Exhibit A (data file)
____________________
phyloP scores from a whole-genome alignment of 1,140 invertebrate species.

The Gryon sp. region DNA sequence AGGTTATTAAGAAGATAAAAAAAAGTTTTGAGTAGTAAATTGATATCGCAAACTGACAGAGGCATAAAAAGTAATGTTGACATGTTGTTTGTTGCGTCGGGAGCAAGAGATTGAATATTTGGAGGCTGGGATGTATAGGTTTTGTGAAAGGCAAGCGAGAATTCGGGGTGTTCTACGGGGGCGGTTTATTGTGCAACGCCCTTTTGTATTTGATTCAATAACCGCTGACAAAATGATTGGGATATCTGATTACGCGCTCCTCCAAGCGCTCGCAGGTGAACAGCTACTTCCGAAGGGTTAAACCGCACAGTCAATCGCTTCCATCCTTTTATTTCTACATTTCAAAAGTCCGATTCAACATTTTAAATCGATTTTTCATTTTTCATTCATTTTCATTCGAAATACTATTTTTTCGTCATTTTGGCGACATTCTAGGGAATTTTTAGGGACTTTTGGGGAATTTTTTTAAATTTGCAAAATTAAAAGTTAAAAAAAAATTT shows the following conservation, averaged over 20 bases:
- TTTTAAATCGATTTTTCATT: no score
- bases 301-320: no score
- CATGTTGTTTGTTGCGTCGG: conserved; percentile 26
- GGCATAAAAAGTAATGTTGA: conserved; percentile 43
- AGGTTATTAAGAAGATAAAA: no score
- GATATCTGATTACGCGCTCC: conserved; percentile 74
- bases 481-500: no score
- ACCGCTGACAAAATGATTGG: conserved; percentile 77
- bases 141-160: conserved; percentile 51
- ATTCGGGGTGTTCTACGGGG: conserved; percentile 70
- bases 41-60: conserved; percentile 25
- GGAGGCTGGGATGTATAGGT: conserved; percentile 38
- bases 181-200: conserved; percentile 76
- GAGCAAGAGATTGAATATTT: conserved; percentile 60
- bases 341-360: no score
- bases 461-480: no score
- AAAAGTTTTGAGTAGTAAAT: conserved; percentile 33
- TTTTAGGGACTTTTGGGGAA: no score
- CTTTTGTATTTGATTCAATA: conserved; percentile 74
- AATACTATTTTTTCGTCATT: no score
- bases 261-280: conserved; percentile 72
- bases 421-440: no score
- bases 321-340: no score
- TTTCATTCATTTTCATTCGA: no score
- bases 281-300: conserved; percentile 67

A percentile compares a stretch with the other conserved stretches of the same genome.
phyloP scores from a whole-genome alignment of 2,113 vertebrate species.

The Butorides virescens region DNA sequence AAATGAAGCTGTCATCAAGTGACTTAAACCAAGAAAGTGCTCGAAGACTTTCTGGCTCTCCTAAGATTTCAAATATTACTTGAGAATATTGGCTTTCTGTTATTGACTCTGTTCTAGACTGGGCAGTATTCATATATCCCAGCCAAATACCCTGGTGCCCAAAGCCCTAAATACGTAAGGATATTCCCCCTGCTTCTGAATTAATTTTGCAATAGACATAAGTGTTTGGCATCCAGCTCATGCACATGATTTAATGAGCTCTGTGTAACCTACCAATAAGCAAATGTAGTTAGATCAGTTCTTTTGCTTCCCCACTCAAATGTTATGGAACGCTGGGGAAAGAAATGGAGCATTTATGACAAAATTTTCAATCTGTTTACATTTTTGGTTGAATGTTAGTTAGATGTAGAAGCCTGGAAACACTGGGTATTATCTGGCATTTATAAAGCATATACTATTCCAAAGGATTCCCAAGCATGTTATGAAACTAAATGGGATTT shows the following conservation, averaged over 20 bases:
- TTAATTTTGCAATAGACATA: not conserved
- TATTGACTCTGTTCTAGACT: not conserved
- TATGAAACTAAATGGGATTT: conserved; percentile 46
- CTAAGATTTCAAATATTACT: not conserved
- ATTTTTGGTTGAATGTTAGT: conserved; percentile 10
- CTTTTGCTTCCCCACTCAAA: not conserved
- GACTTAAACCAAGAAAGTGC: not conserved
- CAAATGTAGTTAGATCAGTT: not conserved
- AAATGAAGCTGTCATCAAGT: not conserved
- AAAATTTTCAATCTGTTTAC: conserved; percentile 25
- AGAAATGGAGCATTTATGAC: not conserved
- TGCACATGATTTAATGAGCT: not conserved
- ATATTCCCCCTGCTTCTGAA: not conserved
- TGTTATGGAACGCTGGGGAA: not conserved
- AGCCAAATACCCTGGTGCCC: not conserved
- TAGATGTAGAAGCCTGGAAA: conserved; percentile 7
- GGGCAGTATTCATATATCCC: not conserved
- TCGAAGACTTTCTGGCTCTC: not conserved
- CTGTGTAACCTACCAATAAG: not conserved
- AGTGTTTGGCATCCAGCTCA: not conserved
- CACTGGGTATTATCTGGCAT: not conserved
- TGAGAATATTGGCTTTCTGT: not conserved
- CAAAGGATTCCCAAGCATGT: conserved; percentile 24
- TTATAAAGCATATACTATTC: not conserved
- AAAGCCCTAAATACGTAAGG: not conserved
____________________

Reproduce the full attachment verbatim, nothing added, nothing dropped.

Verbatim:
phyloP scores from a whole-genome alignment of 1,140 invertebrate species.

The Gryon sp. region DNA sequence AGGTTATTAAGAAGATAAAAAAAAGTTTTGAGTAGTAAATTGATATCGCAAACTGACAGAGGCATAAAAAGTAATGTTGACATGTTGTTTGTTGCGTCGGGAGCAAGAGATTGAATATTTGGAGGCTGGGATGTATAGGTTTTGTGAAAGGCAAGCGAGAATTCGGGGTGTTCTACGGGGGCGGTTTATTGTGCAACGCCCTTTTGTATTTGATTCAATAACCGCTGACAAAATGATTGGGATATCTGATTACGCGCTCCTCCAAGCGCTCGCAGGTGAACAGCTACTTCCGAAGGGTTAAACCGCACAGTCAATCGCTTCCATCCTTTTATTTCTACATTTCAAAAGTCCGATTCAACATTTTAAATCGATTTTTCATTTTTCATTCATTTTCATTCGAAATACTATTTTTTCGTCATTTTGGCGACATTCTAGGGAATTTTTAGGGACTTTTGGGGAATTTTTTTAAATTTGCAAAATTAAAAGTTAAAAAAAAATTT shows the following conservation, averaged over 20 bases:
- TTTTAAATCGATTTTTCATT: no score
- bases 301-320: no score
- CATGTTGTTTGTTGCGTCGG: conserved; percentile 26
- GGCATAAAAAGTAATGTTGA: conserved; percentile 43
- AGGTTATTAAGAAGATAAAA: no score
- GATATCTGATTACGCGCTCC: conserved; percentile 74
- bases 481-500: no score
- ACCGCTGACAAAATGATTGG: conserved; percentile 77
- bases 141-160: conserved; percentile 51
- ATTCGGGGTGTTCTACGGGG: conserved; percentile 70
- bases 41-60: conserved; percentile 25
- GGAGGCTGGGATGTATAGGT: conserved; percentile 38
- bases 181-200: conserved; percentile 76
- GAGCAAGAGATTGAATATTT: conserved; percentile 60
- bases 341-360: no score
- bases 461-480: no score
- AAAAGTTTTGAGTAGTAAAT: conserved; percentile 33
- TTTTAGGGACTTTTGGGGAA: no score
- CTTTTGTATTTGATTCAATA: conserved; percentile 74
- AATACTATTTTTTCGTCATT: no score
- bases 261-280: conserved; percentile 72
- bases 421-440: no score
- bases 321-340: no score
- TTTCATTCATTTTCATTCGA: no score
- bases 281-300: conserved; percentile 67

A percentile compares a stretch with the other conserved stretches of the same genome.
phyloP scores from a whole-genome alignment of 2,113 vertebrate species.

The Butorides virescens region DNA sequence AAATGAAGCTGTCATCAAGTGACTTAAACCAAGAAAGTGCTCGAAGACTTTCTGGCTCTCCTAAGATTTCAAATATTACTTGAGAATATTGGCTTTCTGTTATTGACTCTGTTCTAGACTGGGCAGTATTCATATATCCCAGCCAAATACCCTGGTGCCCAAAGCCCTAAATACGTAAGGATATTCCCCCTGCTTCTGAATTAATTTTGCAATAGACATAAGTGTTTGGCATCCAGCTCATGCACATGATTTAATGAGCTCTGTGTAACCTACCAATAAGCAAATGTAGTTAGATCAGTTCTTTTGCTTCCCCACTCAAATGTTATGGAACGCTGGGGAAAGAAATGGAGCATTTATGACAAAATTTTCAATCTGTTTACATTTTTGGTTGAATGTTAGTTAGATGTAGAAGCCTGGAAACACTGGGTATTATCTGGCATTTATAAAGCATATACTATTCCAAAGGATTCCCAAGCATGTTATGAAACTAAATGGGATTT shows the following conservation, averaged over 20 bases:
- TTAATTTTGCAATAGACATA: not conserved
- TATTGACTCTGTTCTAGACT: not conserved
- TATGAAACTAAATGGGATTT: conserved; percentile 46
- CTAAGATTTCAAATATTACT: not conserved
- ATTTTTGGTTGAATGTTAGT: conserved; percentile 10
- CTTTTGCTTCCCCACTCAAA: not conserved
- GACTTAAACCAAGAAAGTGC: not conserved
- CAAATGTAGTTAGATCAGTT: not conserved
- AAATGAAGCTGTCATCAAGT: not conserved
- AAAATTTTCAATCTGTTTAC: conserved; percentile 25
- AGAAATGGAGCATTTATGAC: not conserved
- TGCACATGATTTAATGAGCT: not conserved
- ATATTCCCCCTGCTTCTGAA: not conserved
- TGTTATGGAACGCTGGGGAA: not conserved
- AGCCAAATACCCTGGTGCCC: not conserved
- TAGATGTAGAAGCCTGGAAA: conserved; percentile 7
- GGGCAGTATTCATATATCCC: not conserved
- TCGAAGACTTTCTGGCTCTC: not conserved
- CTGTGTAACCTACCAATAAG: not conserved
- AGTGTTTGGCATCCAGCTCA: not conserved
- CACTGGGTATTATCTGGCAT: not conserved
- TGAGAATATTGGCTTTCTGT: not conserved
- CAAAGGATTCCCAAGCATGT: conserved; percentile 24
- TTATAAAGCATATACTATTC: not conserved
- AAAGCCCTAAATACGTAAGG: not conserved